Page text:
TUT 34: The 25% Social Phenomenon, Rise of Content Design and Surprisingly Good Ecommerce Search

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According to this short 2 min video from UPenn, about one quarter of an entire group is enough to create an inflection point to change the behavior of the rest of the group. Read this Co.Design article for a further breakdown:

  • Highlight: “When a community is close to…large-scale social change…just by adding one more person, and getting above the 25% tipping point, their efforts can have rapid success in changing the entire population’s opinion.”

Can you think of some interesting implications of this applied to UX? Perhaps only 1/4 of executives need to adopt design thinking to create a mindset shift in their organization. Or perhaps only 25% of an application’s users is required to act a certain way (e.g. power users) to create a ripple effect in the rest of the userbase.

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In an ocean of ever-growing design titles, “Content Designer” is a hot new entrant. Read this article to learn how content designers add value to products & design teams.

  • Highlight: “At least 60+% of my tests got their main lift from optimizing the words, the button copy, the headlines, the text decoration, the layout, the scan-ability, readability, comprehension and simplicity of TEXT. This means the majority of conversion improvements can be made through content design.”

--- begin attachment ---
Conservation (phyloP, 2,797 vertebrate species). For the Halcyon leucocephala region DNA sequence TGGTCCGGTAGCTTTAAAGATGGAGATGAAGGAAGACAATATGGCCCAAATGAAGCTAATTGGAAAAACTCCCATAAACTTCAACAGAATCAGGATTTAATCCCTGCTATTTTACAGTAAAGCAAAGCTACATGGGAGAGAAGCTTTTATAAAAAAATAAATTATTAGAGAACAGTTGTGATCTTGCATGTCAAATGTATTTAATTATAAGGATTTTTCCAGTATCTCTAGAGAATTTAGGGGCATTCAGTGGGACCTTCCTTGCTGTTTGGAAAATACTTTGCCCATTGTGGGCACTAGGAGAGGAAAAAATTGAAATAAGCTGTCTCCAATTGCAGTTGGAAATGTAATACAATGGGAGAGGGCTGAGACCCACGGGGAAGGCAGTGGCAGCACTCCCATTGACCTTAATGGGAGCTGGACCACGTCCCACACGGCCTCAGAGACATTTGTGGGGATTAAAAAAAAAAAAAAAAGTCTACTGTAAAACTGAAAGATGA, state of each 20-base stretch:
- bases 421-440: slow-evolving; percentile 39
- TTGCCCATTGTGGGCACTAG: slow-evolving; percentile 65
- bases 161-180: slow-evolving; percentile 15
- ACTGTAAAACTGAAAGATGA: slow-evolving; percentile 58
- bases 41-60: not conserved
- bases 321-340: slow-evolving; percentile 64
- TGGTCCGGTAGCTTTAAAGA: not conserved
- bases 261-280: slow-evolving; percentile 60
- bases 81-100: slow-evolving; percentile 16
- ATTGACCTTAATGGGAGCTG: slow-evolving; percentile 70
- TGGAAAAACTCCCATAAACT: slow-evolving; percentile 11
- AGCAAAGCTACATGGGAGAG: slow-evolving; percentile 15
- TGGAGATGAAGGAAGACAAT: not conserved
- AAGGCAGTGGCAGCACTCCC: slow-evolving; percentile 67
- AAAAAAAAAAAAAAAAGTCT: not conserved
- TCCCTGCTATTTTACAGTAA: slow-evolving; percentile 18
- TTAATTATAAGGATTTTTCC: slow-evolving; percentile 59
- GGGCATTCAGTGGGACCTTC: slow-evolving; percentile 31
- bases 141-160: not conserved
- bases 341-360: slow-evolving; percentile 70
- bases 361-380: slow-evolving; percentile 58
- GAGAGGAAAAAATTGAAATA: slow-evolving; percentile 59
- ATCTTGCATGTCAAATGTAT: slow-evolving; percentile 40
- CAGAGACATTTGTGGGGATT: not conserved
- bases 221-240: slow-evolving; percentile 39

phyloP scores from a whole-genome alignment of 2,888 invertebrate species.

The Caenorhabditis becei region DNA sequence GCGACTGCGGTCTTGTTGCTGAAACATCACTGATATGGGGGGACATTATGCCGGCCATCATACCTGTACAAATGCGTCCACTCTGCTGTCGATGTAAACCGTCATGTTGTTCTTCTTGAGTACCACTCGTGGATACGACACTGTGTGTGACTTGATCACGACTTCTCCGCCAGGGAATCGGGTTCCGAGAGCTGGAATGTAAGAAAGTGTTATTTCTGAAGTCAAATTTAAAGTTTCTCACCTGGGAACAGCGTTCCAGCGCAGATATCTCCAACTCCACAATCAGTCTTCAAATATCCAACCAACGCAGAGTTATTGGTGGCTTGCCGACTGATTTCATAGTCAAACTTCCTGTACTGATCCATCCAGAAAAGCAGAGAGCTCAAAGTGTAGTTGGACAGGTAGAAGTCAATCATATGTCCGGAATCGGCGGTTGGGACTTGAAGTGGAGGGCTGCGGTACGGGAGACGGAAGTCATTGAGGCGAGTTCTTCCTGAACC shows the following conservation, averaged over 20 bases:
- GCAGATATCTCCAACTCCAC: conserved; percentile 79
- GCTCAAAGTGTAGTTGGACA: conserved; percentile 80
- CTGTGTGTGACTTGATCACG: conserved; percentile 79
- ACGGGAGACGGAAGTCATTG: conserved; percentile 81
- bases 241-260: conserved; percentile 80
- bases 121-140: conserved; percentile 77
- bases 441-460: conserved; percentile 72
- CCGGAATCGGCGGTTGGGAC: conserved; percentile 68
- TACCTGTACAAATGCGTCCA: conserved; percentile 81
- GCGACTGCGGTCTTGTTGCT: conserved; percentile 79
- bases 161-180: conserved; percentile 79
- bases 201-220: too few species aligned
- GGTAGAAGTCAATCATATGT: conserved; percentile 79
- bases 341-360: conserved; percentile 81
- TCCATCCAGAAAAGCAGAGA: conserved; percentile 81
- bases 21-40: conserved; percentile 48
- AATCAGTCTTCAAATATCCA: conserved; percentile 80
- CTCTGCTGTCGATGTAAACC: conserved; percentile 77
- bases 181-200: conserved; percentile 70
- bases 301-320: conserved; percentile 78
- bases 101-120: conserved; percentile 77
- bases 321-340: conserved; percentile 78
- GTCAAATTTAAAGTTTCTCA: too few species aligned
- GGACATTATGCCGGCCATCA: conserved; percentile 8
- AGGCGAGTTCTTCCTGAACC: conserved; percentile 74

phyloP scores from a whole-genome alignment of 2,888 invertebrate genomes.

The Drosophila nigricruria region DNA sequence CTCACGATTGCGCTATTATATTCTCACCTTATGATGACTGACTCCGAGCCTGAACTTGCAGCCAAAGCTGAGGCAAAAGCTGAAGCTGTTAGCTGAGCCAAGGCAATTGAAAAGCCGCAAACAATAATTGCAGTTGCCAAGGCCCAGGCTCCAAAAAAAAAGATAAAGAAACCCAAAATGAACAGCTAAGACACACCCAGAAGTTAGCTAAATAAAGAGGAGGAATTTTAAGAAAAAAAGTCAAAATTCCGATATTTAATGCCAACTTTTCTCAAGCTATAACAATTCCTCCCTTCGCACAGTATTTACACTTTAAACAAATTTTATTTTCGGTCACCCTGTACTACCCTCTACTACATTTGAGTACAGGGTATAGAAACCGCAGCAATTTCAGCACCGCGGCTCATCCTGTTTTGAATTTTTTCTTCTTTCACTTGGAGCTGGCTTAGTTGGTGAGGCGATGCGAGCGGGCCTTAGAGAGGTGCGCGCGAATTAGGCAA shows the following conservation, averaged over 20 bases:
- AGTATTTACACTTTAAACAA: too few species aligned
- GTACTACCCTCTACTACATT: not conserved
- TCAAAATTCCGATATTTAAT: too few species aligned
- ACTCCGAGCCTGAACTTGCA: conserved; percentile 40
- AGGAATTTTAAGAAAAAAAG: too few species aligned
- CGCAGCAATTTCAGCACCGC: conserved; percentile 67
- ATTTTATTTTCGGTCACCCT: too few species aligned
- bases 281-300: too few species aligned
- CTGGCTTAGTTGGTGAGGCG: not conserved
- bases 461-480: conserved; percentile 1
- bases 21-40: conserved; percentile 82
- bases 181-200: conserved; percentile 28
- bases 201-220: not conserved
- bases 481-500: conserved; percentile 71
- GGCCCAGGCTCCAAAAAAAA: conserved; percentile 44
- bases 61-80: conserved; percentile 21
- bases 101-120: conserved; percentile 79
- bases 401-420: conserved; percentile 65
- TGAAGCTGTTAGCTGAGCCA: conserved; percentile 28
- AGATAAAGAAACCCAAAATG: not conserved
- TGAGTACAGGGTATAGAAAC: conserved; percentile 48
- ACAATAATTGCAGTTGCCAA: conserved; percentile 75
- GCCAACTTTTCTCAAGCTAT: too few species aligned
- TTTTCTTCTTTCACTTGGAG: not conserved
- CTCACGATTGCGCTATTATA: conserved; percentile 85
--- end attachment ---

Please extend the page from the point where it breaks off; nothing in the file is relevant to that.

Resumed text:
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The state of ecommerce search has only gotten better – when shopping online, users now find their desired results with less error and attempts. This new Nielsen Norman Group report explains the 5 major factors, and it’s a refreshing look at what works in UX (versus the endless problems we can point out). Interestingly enough, one of the contributors to better ecommerce is the decline of advanced & scope search:

  • Highlight: “People don’t use advanced search, and they often get confused and stuck in scoped search. Now, these complex search features are only present on the sites where they really make sense. In many cases, both advanced and scoped searches have been replaced by faceted search. The key difference is that faceted search allows users to narrow their options after they submit their query, rather than before.”

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The design software wars wage on, and Framer is promising a release of a true design-to-code tool (using React) this coming fall. This reaction article takes a guess at the possibilities of the new “Framer X”:

  • Highlight: “What about a themed component where we only specify “light” or “dark” and get all the colors updated accordingly? What about a list component where we can configure the number of rows? These are all difficult to achieve in existing design tools, but straightforward with real components (in the engineering sense).”

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Did you know that here at UXB, we have 4 beginner’s guides on UX topics?

What beginner’s guide would you love to see? Comment below and let me know :)

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🏁Career Coaching Corner: This roundup of 10 remote companies share top qualities they look for in remote candidates. Not surprisingly, prior experience working remotely and being a self-starter capable of independent work are amongst the most sought after qualities.

How do you show this experience? Consider blogging, volunteering, organizing online communities and picking up remote freelance gigs.

Keep learning,
Oz, founder @ UXBeginner, instructor @ UX School

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